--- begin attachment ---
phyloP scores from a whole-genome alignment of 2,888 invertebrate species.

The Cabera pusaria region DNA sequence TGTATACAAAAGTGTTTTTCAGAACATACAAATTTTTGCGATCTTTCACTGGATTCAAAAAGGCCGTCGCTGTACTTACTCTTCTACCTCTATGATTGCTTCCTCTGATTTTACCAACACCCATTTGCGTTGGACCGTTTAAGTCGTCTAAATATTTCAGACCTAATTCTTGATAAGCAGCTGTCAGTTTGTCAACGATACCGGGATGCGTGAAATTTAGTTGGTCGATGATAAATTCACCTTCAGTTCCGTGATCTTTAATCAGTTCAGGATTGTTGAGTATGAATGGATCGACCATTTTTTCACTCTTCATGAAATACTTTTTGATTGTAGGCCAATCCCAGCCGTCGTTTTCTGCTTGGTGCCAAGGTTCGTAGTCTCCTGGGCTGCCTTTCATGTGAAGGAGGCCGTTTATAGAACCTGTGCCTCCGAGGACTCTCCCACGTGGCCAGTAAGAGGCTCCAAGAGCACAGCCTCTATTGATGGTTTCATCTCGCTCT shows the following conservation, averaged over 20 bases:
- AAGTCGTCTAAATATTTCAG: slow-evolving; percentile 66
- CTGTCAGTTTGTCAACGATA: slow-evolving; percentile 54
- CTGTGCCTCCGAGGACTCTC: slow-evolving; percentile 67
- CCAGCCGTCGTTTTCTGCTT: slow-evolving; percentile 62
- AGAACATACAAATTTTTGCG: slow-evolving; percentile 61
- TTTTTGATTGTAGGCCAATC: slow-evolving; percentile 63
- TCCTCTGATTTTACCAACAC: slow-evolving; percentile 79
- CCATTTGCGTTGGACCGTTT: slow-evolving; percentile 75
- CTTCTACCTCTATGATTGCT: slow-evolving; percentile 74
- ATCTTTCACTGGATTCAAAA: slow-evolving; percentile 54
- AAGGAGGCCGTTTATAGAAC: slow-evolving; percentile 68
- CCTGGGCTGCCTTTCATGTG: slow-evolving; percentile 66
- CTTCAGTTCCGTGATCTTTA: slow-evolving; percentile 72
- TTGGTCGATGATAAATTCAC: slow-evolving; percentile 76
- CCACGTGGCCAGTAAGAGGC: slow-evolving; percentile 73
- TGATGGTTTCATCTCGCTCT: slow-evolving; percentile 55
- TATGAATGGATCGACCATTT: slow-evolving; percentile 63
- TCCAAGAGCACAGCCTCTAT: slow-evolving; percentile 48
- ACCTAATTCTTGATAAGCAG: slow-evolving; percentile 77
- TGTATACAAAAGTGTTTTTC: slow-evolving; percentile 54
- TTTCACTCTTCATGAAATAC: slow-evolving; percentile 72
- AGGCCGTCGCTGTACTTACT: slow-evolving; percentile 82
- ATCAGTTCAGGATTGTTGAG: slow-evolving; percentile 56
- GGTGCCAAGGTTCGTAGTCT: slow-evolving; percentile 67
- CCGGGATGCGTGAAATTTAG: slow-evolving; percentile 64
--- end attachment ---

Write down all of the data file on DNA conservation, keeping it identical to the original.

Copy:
phyloP scores from a whole-genome alignment of 2,888 invertebrate species.

The Cabera pusaria region DNA sequence TGTATACAAAAGTGTTTTTCAGAACATACAAATTTTTGCGATCTTTCACTGGATTCAAAAAGGCCGTCGCTGTACTTACTCTTCTACCTCTATGATTGCTTCCTCTGATTTTACCAACACCCATTTGCGTTGGACCGTTTAAGTCGTCTAAATATTTCAGACCTAATTCTTGATAAGCAGCTGTCAGTTTGTCAACGATACCGGGATGCGTGAAATTTAGTTGGTCGATGATAAATTCACCTTCAGTTCCGTGATCTTTAATCAGTTCAGGATTGTTGAGTATGAATGGATCGACCATTTTTTCACTCTTCATGAAATACTTTTTGATTGTAGGCCAATCCCAGCCGTCGTTTTCTGCTTGGTGCCAAGGTTCGTAGTCTCCTGGGCTGCCTTTCATGTGAAGGAGGCCGTTTATAGAACCTGTGCCTCCGAGGACTCTCCCACGTGGCCAGTAAGAGGCTCCAAGAGCACAGCCTCTATTGATGGTTTCATCTCGCTCT shows the following conservation, averaged over 20 bases:
- AAGTCGTCTAAATATTTCAG: slow-evolving; percentile 66
- CTGTCAGTTTGTCAACGATA: slow-evolving; percentile 54
- CTGTGCCTCCGAGGACTCTC: slow-evolving; percentile 67
- CCAGCCGTCGTTTTCTGCTT: slow-evolving; percentile 62
- AGAACATACAAATTTTTGCG: slow-evolving; percentile 61
- TTTTTGATTGTAGGCCAATC: slow-evolving; percentile 63
- TCCTCTGATTTTACCAACAC: slow-evolving; percentile 79
- CCATTTGCGTTGGACCGTTT: slow-evolving; percentile 75
- CTTCTACCTCTATGATTGCT: slow-evolving; percentile 74
- ATCTTTCACTGGATTCAAAA: slow-evolving; percentile 54
- AAGGAGGCCGTTTATAGAAC: slow-evolving; percentile 68
- CCTGGGCTGCCTTTCATGTG: slow-evolving; percentile 66
- CTTCAGTTCCGTGATCTTTA: slow-evolving; percentile 72
- TTGGTCGATGATAAATTCAC: slow-evolving; percentile 76
- CCACGTGGCCAGTAAGAGGC: slow-evolving; percentile 73
- TGATGGTTTCATCTCGCTCT: slow-evolving; percentile 55
- TATGAATGGATCGACCATTT: slow-evolving; percentile 63
- TCCAAGAGCACAGCCTCTAT: slow-evolving; percentile 48
- ACCTAATTCTTGATAAGCAG: slow-evolving; percentile 77
- TGTATACAAAAGTGTTTTTC: slow-evolving; percentile 54
- TTTCACTCTTCATGAAATAC: slow-evolving; percentile 72
- AGGCCGTCGCTGTACTTACT: slow-evolving; percentile 82
- ATCAGTTCAGGATTGTTGAG: slow-evolving; percentile 56
- GGTGCCAAGGTTCGTAGTCT: slow-evolving; percentile 67
- CCGGGATGCGTGAAATTTAG: slow-evolving; percentile 64